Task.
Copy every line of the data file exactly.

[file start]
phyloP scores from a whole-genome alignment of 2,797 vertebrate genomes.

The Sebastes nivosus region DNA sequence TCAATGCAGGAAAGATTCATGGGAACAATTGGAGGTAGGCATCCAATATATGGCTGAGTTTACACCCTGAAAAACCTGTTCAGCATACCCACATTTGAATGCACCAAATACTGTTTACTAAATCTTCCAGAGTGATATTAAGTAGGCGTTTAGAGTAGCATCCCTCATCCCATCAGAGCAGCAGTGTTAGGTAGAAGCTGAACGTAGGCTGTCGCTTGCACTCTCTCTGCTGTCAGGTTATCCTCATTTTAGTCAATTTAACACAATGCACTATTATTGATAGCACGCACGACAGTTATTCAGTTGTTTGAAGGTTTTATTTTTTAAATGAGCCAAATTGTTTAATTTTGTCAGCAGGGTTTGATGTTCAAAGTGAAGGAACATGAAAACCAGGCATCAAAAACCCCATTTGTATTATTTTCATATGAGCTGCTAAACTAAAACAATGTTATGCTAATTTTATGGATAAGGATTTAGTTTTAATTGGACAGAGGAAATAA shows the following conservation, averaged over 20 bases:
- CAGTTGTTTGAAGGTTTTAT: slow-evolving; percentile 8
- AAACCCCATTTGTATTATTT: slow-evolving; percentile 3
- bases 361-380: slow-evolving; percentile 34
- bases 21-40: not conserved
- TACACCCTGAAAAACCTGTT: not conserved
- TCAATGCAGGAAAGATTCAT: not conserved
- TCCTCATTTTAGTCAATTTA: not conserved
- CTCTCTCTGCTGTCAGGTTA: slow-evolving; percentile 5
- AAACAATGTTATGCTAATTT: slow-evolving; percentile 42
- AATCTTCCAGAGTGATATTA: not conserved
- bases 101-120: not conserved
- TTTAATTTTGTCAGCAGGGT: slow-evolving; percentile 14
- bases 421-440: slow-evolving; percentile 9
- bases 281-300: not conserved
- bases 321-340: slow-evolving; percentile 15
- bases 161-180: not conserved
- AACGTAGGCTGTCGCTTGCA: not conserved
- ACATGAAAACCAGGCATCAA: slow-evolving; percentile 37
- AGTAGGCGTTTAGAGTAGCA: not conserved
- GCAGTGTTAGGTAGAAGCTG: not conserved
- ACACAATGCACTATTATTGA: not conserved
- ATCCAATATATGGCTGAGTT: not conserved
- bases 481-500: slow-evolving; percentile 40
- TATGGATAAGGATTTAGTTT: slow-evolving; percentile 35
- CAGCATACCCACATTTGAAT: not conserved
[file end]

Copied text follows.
phyloP scores from a whole-genome alignment of 2,797 vertebrate genomes.

The Sebastes nivosus region DNA sequence TCAATGCAGGAAAGATTCATGGGAACAATTGGAGGTAGGCATCCAATATATGGCTGAGTTTACACCCTGAAAAACCTGTTCAGCATACCCACATTTGAATGCACCAAATACTGTTTACTAAATCTTCCAGAGTGATATTAAGTAGGCGTTTAGAGTAGCATCCCTCATCCCATCAGAGCAGCAGTGTTAGGTAGAAGCTGAACGTAGGCTGTCGCTTGCACTCTCTCTGCTGTCAGGTTATCCTCATTTTAGTCAATTTAACACAATGCACTATTATTGATAGCACGCACGACAGTTATTCAGTTGTTTGAAGGTTTTATTTTTTAAATGAGCCAAATTGTTTAATTTTGTCAGCAGGGTTTGATGTTCAAAGTGAAGGAACATGAAAACCAGGCATCAAAAACCCCATTTGTATTATTTTCATATGAGCTGCTAAACTAAAACAATGTTATGCTAATTTTATGGATAAGGATTTAGTTTTAATTGGACAGAGGAAATAA shows the following conservation, averaged over 20 bases:
- CAGTTGTTTGAAGGTTTTAT: slow-evolving; percentile 8
- AAACCCCATTTGTATTATTT: slow-evolving; percentile 3
- bases 361-380: slow-evolving; percentile 34
- bases 21-40: not conserved
- TACACCCTGAAAAACCTGTT: not conserved
- TCAATGCAGGAAAGATTCAT: not conserved
- TCCTCATTTTAGTCAATTTA: not conserved
- CTCTCTCTGCTGTCAGGTTA: slow-evolving; percentile 5
- AAACAATGTTATGCTAATTT: slow-evolving; percentile 42
- AATCTTCCAGAGTGATATTA: not conserved
- bases 101-120: not conserved
- TTTAATTTTGTCAGCAGGGT: slow-evolving; percentile 14
- bases 421-440: slow-evolving; percentile 9
- bases 281-300: not conserved
- bases 321-340: slow-evolving; percentile 15
- bases 161-180: not conserved
- AACGTAGGCTGTCGCTTGCA: not conserved
- ACATGAAAACCAGGCATCAA: slow-evolving; percentile 37
- AGTAGGCGTTTAGAGTAGCA: not conserved
- GCAGTGTTAGGTAGAAGCTG: not conserved
- ACACAATGCACTATTATTGA: not conserved
- ATCCAATATATGGCTGAGTT: not conserved
- bases 481-500: slow-evolving; percentile 40
- TATGGATAAGGATTTAGTTT: slow-evolving; percentile 35
- CAGCATACCCACATTTGAAT: not conserved